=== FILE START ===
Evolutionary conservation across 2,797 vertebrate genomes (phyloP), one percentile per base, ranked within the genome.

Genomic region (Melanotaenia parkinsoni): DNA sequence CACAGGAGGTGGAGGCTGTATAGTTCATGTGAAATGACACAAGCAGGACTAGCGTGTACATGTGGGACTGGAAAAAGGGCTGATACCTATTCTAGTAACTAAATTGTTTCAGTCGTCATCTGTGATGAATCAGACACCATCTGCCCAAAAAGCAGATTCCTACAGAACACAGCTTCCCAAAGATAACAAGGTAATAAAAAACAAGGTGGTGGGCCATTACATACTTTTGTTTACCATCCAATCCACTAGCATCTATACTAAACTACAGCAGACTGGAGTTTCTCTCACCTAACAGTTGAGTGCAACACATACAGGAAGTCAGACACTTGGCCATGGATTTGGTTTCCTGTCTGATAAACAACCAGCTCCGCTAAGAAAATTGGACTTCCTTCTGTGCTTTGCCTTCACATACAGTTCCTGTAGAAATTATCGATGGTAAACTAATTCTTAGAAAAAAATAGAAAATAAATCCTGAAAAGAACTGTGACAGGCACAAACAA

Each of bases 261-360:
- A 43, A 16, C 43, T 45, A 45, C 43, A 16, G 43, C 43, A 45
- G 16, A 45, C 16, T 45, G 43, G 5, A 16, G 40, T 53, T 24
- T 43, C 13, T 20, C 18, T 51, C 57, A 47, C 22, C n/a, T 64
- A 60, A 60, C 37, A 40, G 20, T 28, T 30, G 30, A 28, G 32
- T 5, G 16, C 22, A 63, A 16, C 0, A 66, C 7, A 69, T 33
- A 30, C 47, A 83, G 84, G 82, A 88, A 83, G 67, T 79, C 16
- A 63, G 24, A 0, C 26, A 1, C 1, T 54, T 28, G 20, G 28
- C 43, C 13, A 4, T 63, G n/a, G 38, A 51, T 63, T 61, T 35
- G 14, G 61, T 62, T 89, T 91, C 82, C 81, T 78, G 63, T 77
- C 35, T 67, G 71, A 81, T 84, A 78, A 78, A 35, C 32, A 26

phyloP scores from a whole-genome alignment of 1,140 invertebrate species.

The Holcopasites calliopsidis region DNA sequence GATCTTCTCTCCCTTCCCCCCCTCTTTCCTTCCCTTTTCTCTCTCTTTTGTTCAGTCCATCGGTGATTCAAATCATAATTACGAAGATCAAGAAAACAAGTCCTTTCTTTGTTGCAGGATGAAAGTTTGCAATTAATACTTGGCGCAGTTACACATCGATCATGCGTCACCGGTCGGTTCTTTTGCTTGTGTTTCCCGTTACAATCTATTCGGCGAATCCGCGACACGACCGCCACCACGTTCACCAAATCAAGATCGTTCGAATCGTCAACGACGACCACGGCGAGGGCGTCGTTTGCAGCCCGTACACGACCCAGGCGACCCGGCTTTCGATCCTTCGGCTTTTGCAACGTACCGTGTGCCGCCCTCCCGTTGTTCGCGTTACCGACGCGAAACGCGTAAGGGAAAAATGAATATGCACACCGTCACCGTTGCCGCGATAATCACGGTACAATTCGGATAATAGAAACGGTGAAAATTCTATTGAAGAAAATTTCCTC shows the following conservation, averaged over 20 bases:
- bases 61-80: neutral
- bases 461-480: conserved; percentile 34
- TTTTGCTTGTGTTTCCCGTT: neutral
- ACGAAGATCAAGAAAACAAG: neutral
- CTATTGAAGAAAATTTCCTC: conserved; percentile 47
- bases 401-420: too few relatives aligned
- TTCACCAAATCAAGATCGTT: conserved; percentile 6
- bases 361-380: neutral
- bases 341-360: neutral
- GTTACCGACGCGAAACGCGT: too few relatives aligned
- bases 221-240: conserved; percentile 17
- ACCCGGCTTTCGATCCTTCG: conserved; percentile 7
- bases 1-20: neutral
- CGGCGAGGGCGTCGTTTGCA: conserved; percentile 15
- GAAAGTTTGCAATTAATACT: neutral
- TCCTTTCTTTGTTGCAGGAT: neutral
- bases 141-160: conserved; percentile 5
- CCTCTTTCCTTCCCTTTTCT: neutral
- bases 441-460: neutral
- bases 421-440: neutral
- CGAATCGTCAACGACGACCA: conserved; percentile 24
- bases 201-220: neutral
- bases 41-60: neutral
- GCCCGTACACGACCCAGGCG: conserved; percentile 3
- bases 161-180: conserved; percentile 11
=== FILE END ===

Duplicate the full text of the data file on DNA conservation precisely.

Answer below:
Evolutionary conservation across 2,797 vertebrate genomes (phyloP), one percentile per base, ranked within the genome.

Genomic region (Melanotaenia parkinsoni): DNA sequence CACAGGAGGTGGAGGCTGTATAGTTCATGTGAAATGACACAAGCAGGACTAGCGTGTACATGTGGGACTGGAAAAAGGGCTGATACCTATTCTAGTAACTAAATTGTTTCAGTCGTCATCTGTGATGAATCAGACACCATCTGCCCAAAAAGCAGATTCCTACAGAACACAGCTTCCCAAAGATAACAAGGTAATAAAAAACAAGGTGGTGGGCCATTACATACTTTTGTTTACCATCCAATCCACTAGCATCTATACTAAACTACAGCAGACTGGAGTTTCTCTCACCTAACAGTTGAGTGCAACACATACAGGAAGTCAGACACTTGGCCATGGATTTGGTTTCCTGTCTGATAAACAACCAGCTCCGCTAAGAAAATTGGACTTCCTTCTGTGCTTTGCCTTCACATACAGTTCCTGTAGAAATTATCGATGGTAAACTAATTCTTAGAAAAAAATAGAAAATAAATCCTGAAAAGAACTGTGACAGGCACAAACAA

Each of bases 261-360:
- A 43, A 16, C 43, T 45, A 45, C 43, A 16, G 43, C 43, A 45
- G 16, A 45, C 16, T 45, G 43, G 5, A 16, G 40, T 53, T 24
- T 43, C 13, T 20, C 18, T 51, C 57, A 47, C 22, C n/a, T 64
- A 60, A 60, C 37, A 40, G 20, T 28, T 30, G 30, A 28, G 32
- T 5, G 16, C 22, A 63, A 16, C 0, A 66, C 7, A 69, T 33
- A 30, C 47, A 83, G 84, G 82, A 88, A 83, G 67, T 79, C 16
- A 63, G 24, A 0, C 26, A 1, C 1, T 54, T 28, G 20, G 28
- C 43, C 13, A 4, T 63, G n/a, G 38, A 51, T 63, T 61, T 35
- G 14, G 61, T 62, T 89, T 91, C 82, C 81, T 78, G 63, T 77
- C 35, T 67, G 71, A 81, T 84, A 78, A 78, A 35, C 32, A 26

phyloP scores from a whole-genome alignment of 1,140 invertebrate species.

The Holcopasites calliopsidis region DNA sequence GATCTTCTCTCCCTTCCCCCCCTCTTTCCTTCCCTTTTCTCTCTCTTTTGTTCAGTCCATCGGTGATTCAAATCATAATTACGAAGATCAAGAAAACAAGTCCTTTCTTTGTTGCAGGATGAAAGTTTGCAATTAATACTTGGCGCAGTTACACATCGATCATGCGTCACCGGTCGGTTCTTTTGCTTGTGTTTCCCGTTACAATCTATTCGGCGAATCCGCGACACGACCGCCACCACGTTCACCAAATCAAGATCGTTCGAATCGTCAACGACGACCACGGCGAGGGCGTCGTTTGCAGCCCGTACACGACCCAGGCGACCCGGCTTTCGATCCTTCGGCTTTTGCAACGTACCGTGTGCCGCCCTCCCGTTGTTCGCGTTACCGACGCGAAACGCGTAAGGGAAAAATGAATATGCACACCGTCACCGTTGCCGCGATAATCACGGTACAATTCGGATAATAGAAACGGTGAAAATTCTATTGAAGAAAATTTCCTC shows the following conservation, averaged over 20 bases:
- bases 61-80: neutral
- bases 461-480: conserved; percentile 34
- TTTTGCTTGTGTTTCCCGTT: neutral
- ACGAAGATCAAGAAAACAAG: neutral
- CTATTGAAGAAAATTTCCTC: conserved; percentile 47
- bases 401-420: too few relatives aligned
- TTCACCAAATCAAGATCGTT: conserved; percentile 6
- bases 361-380: neutral
- bases 341-360: neutral
- GTTACCGACGCGAAACGCGT: too few relatives aligned
- bases 221-240: conserved; percentile 17
- ACCCGGCTTTCGATCCTTCG: conserved; percentile 7
- bases 1-20: neutral
- CGGCGAGGGCGTCGTTTGCA: conserved; percentile 15
- GAAAGTTTGCAATTAATACT: neutral
- TCCTTTCTTTGTTGCAGGAT: neutral
- bases 141-160: conserved; percentile 5
- CCTCTTTCCTTCCCTTTTCT: neutral
- bases 441-460: neutral
- bases 421-440: neutral
- CGAATCGTCAACGACGACCA: conserved; percentile 24
- bases 201-220: neutral
- bases 41-60: neutral
- GCCCGTACACGACCCAGGCG: conserved; percentile 3
- bases 161-180: conserved; percentile 11